Bulbs were received from the Easter Lily Research Foundation on 28 October 1997. They were case-cooled at 40 °F for six weeks beginning 6 November 1997. Bulbs were removed from the cooler on 18 December 1997 and potted into 6" standard pots containing Fafard 4P (Fafard Inc., Anderson, SC). Pots were placed in the greenhouse set to a 65 °F night temperature / 72 °F day temperature. The newly planted bulbs were drenched with metalaxyl (Subdue 2E; Novartis Crop Protection, Inc., Greensboro, NC) on 29 December 1997 as a root rot preventative. Plants were grown in a glass house with no light reduction. They were fertilized at each irrigation with 250 ppm nitrogen and 207 ppm K supplied from 15N-0P-12.5K (15-0-15 Peatlite Special; The Scotts Co, Marysville, OH). Imidacloprid (Marathon 1% Granular; Olympic Horticultural Products Co., Mainland, Pennsylvania) was applied during mid-January to control aphids. No growth regulator was used and no effort was made to control plant height with negative DIF or with cool temperatures during the first two hours of light each morning. Plants were not moved (to different temperature zones) to control timing. Plant heights were measured from the top of the pot to the top of the plant and recorded on January 23, February 6, and February 20, 1998. Final height was recorded when the first flower was open on each plant. Final heights reported include the pot height as well as the plant. Dates of shoot emergence and first open flower were recorded. Flowers and buds were also counted.
We did not receive the same bulb sizes for every selection, so we could not compare all selections to our commercial control, 'Nellie White' (Table 1). Direct comparisons were made among selections within each bulb size we received (Table 2).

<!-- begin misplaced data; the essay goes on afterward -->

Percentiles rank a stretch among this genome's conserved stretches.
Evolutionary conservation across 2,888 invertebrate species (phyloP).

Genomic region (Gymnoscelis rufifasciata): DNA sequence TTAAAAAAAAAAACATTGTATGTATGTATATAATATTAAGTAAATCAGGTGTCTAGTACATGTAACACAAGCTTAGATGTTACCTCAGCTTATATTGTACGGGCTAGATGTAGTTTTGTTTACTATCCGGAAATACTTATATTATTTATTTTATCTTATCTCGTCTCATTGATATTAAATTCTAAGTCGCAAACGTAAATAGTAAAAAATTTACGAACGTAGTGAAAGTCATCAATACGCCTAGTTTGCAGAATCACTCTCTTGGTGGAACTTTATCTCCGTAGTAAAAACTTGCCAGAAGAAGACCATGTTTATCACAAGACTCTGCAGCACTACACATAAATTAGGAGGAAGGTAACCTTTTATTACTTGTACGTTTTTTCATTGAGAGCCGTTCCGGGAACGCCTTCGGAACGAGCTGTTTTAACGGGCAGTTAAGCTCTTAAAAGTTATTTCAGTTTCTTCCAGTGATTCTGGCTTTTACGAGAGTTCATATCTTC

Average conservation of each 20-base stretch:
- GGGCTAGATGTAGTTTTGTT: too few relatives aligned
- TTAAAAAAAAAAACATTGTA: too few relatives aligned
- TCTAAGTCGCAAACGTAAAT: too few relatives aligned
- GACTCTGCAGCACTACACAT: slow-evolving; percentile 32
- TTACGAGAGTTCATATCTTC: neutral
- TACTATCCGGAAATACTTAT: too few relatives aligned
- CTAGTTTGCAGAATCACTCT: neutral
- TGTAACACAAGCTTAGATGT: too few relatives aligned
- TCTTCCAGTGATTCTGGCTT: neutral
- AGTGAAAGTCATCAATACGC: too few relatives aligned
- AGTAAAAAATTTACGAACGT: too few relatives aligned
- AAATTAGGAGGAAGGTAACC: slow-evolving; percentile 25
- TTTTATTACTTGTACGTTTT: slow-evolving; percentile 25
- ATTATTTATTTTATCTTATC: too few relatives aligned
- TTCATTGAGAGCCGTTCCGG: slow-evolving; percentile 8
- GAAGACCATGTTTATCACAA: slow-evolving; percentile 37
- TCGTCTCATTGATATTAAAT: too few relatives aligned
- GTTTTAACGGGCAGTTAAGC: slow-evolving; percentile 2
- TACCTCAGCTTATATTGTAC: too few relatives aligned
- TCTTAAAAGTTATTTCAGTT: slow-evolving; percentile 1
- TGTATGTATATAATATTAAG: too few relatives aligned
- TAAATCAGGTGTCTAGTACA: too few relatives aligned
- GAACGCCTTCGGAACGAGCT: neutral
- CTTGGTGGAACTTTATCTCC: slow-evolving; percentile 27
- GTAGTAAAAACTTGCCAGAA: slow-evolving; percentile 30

There were definite height differences among the selections, and bulb size did affect final height for some of the selections (Figure 1, Figure 2, Figure 3, and Figure 4). 'Eden' tended to be shorter than the other selections for all three bulb sizes evaluated. The 6 1/2 to 7 1/2 and 7 1/2 to 8 1/2 'Eden' were significantly shorter at first flower than 'Nellie White', the commercial control. Both bulb sizes of 94-24 and 94-36 produced plants shorter than 'Nellie White' while the 93-19, 93-24, and 94-31 plants were taller than the commercial control. Plant height increased with bulb circumference for 'Eden' and 94-31; bulb size did not affect height of 'Nellie White', 94-24, or 94-36. Establishing a specific desired height for Easter lilies is difficult. Miller (1992) suggests that "The best height for your plants is the height your customer wants them." An informal poll of lily growers during Spring of 1998 indicated that a general target height (including the pot) is about 22 inches. All of the selections in our trial exceeded this height indicating that they all would need some type of height control.